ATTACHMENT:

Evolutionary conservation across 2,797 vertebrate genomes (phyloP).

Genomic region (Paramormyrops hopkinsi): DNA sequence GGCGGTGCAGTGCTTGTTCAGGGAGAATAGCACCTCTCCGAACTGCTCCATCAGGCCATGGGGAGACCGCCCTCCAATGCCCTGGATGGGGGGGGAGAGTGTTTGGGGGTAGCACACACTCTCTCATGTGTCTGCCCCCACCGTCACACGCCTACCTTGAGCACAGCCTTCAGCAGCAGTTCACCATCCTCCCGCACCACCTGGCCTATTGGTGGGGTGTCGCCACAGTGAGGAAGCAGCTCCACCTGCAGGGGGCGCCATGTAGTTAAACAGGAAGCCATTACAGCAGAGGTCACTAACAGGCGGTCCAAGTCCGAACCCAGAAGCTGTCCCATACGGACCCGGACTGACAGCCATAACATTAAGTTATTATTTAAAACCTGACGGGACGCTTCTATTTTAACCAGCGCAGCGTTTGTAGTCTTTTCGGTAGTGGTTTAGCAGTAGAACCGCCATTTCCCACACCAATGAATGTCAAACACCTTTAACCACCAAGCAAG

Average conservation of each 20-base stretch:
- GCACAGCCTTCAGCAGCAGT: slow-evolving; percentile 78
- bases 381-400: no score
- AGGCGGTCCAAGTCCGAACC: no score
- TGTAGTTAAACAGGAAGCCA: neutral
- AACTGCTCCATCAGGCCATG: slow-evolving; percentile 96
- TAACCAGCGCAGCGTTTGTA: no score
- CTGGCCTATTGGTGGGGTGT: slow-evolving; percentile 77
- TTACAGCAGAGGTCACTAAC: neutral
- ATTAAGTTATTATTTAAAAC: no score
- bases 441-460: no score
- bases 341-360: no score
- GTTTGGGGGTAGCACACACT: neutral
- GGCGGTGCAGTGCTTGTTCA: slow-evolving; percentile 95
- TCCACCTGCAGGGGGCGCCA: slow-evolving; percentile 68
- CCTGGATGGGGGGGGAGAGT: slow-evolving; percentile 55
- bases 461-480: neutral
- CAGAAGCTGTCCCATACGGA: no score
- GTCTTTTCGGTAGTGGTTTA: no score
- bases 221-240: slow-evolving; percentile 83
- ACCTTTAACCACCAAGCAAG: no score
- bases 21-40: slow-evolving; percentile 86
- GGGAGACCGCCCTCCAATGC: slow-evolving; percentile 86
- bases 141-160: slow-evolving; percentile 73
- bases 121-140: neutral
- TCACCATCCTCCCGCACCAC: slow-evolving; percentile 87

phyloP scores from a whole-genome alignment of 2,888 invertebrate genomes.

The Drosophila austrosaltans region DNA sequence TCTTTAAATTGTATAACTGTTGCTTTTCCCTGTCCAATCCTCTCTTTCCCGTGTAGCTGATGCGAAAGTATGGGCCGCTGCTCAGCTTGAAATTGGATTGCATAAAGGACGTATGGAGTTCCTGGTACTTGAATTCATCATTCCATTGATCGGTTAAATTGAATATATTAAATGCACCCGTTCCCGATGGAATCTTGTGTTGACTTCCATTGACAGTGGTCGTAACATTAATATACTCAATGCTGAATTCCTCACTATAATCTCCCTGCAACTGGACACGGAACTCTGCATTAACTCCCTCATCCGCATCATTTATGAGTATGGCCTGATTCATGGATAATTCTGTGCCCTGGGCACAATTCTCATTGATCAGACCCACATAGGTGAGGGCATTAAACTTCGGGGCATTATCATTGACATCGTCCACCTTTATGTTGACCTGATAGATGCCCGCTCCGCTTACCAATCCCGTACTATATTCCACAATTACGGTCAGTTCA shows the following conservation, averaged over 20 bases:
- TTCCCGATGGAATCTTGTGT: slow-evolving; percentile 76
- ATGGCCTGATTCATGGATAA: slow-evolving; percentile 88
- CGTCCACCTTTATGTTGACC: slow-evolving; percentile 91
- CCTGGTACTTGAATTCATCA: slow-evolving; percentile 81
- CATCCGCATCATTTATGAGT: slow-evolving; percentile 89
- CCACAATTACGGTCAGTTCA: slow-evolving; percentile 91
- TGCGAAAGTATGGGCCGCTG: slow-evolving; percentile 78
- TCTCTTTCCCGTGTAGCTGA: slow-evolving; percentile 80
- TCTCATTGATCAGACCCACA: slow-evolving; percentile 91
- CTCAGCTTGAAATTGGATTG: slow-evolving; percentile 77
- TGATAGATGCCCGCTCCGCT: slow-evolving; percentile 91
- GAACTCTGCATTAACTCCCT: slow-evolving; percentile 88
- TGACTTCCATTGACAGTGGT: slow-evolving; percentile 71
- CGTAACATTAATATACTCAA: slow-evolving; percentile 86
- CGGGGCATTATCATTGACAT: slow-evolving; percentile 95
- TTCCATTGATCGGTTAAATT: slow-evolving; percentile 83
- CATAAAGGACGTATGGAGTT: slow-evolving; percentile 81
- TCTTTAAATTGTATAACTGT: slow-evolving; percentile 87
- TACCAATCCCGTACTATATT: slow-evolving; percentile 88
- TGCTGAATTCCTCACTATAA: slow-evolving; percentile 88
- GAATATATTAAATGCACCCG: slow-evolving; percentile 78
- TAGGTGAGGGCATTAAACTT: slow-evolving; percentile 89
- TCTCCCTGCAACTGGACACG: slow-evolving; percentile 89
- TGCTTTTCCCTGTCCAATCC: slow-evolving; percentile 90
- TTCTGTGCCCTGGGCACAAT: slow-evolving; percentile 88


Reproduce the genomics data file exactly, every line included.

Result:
Evolutionary conservation across 2,797 vertebrate genomes (phyloP).

Genomic region (Paramormyrops hopkinsi): DNA sequence GGCGGTGCAGTGCTTGTTCAGGGAGAATAGCACCTCTCCGAACTGCTCCATCAGGCCATGGGGAGACCGCCCTCCAATGCCCTGGATGGGGGGGGAGAGTGTTTGGGGGTAGCACACACTCTCTCATGTGTCTGCCCCCACCGTCACACGCCTACCTTGAGCACAGCCTTCAGCAGCAGTTCACCATCCTCCCGCACCACCTGGCCTATTGGTGGGGTGTCGCCACAGTGAGGAAGCAGCTCCACCTGCAGGGGGCGCCATGTAGTTAAACAGGAAGCCATTACAGCAGAGGTCACTAACAGGCGGTCCAAGTCCGAACCCAGAAGCTGTCCCATACGGACCCGGACTGACAGCCATAACATTAAGTTATTATTTAAAACCTGACGGGACGCTTCTATTTTAACCAGCGCAGCGTTTGTAGTCTTTTCGGTAGTGGTTTAGCAGTAGAACCGCCATTTCCCACACCAATGAATGTCAAACACCTTTAACCACCAAGCAAG

Average conservation of each 20-base stretch:
- GCACAGCCTTCAGCAGCAGT: slow-evolving; percentile 78
- bases 381-400: no score
- AGGCGGTCCAAGTCCGAACC: no score
- TGTAGTTAAACAGGAAGCCA: neutral
- AACTGCTCCATCAGGCCATG: slow-evolving; percentile 96
- TAACCAGCGCAGCGTTTGTA: no score
- CTGGCCTATTGGTGGGGTGT: slow-evolving; percentile 77
- TTACAGCAGAGGTCACTAAC: neutral
- ATTAAGTTATTATTTAAAAC: no score
- bases 441-460: no score
- bases 341-360: no score
- GTTTGGGGGTAGCACACACT: neutral
- GGCGGTGCAGTGCTTGTTCA: slow-evolving; percentile 95
- TCCACCTGCAGGGGGCGCCA: slow-evolving; percentile 68
- CCTGGATGGGGGGGGAGAGT: slow-evolving; percentile 55
- bases 461-480: neutral
- CAGAAGCTGTCCCATACGGA: no score
- GTCTTTTCGGTAGTGGTTTA: no score
- bases 221-240: slow-evolving; percentile 83
- ACCTTTAACCACCAAGCAAG: no score
- bases 21-40: slow-evolving; percentile 86
- GGGAGACCGCCCTCCAATGC: slow-evolving; percentile 86
- bases 141-160: slow-evolving; percentile 73
- bases 121-140: neutral
- TCACCATCCTCCCGCACCAC: slow-evolving; percentile 87

phyloP scores from a whole-genome alignment of 2,888 invertebrate genomes.

The Drosophila austrosaltans region DNA sequence TCTTTAAATTGTATAACTGTTGCTTTTCCCTGTCCAATCCTCTCTTTCCCGTGTAGCTGATGCGAAAGTATGGGCCGCTGCTCAGCTTGAAATTGGATTGCATAAAGGACGTATGGAGTTCCTGGTACTTGAATTCATCATTCCATTGATCGGTTAAATTGAATATATTAAATGCACCCGTTCCCGATGGAATCTTGTGTTGACTTCCATTGACAGTGGTCGTAACATTAATATACTCAATGCTGAATTCCTCACTATAATCTCCCTGCAACTGGACACGGAACTCTGCATTAACTCCCTCATCCGCATCATTTATGAGTATGGCCTGATTCATGGATAATTCTGTGCCCTGGGCACAATTCTCATTGATCAGACCCACATAGGTGAGGGCATTAAACTTCGGGGCATTATCATTGACATCGTCCACCTTTATGTTGACCTGATAGATGCCCGCTCCGCTTACCAATCCCGTACTATATTCCACAATTACGGTCAGTTCA shows the following conservation, averaged over 20 bases:
- TTCCCGATGGAATCTTGTGT: slow-evolving; percentile 76
- ATGGCCTGATTCATGGATAA: slow-evolving; percentile 88
- CGTCCACCTTTATGTTGACC: slow-evolving; percentile 91
- CCTGGTACTTGAATTCATCA: slow-evolving; percentile 81
- CATCCGCATCATTTATGAGT: slow-evolving; percentile 89
- CCACAATTACGGTCAGTTCA: slow-evolving; percentile 91
- TGCGAAAGTATGGGCCGCTG: slow-evolving; percentile 78
- TCTCTTTCCCGTGTAGCTGA: slow-evolving; percentile 80
- TCTCATTGATCAGACCCACA: slow-evolving; percentile 91
- CTCAGCTTGAAATTGGATTG: slow-evolving; percentile 77
- TGATAGATGCCCGCTCCGCT: slow-evolving; percentile 91
- GAACTCTGCATTAACTCCCT: slow-evolving; percentile 88
- TGACTTCCATTGACAGTGGT: slow-evolving; percentile 71
- CGTAACATTAATATACTCAA: slow-evolving; percentile 86
- CGGGGCATTATCATTGACAT: slow-evolving; percentile 95
- TTCCATTGATCGGTTAAATT: slow-evolving; percentile 83
- CATAAAGGACGTATGGAGTT: slow-evolving; percentile 81
- TCTTTAAATTGTATAACTGT: slow-evolving; percentile 87
- TACCAATCCCGTACTATATT: slow-evolving; percentile 88
- TGCTGAATTCCTCACTATAA: slow-evolving; percentile 88
- GAATATATTAAATGCACCCG: slow-evolving; percentile 78
- TAGGTGAGGGCATTAAACTT: slow-evolving; percentile 89
- TCTCCCTGCAACTGGACACG: slow-evolving; percentile 89
- TGCTTTTCCCTGTCCAATCC: slow-evolving; percentile 90
- TTCTGTGCCCTGGGCACAAT: slow-evolving; percentile 88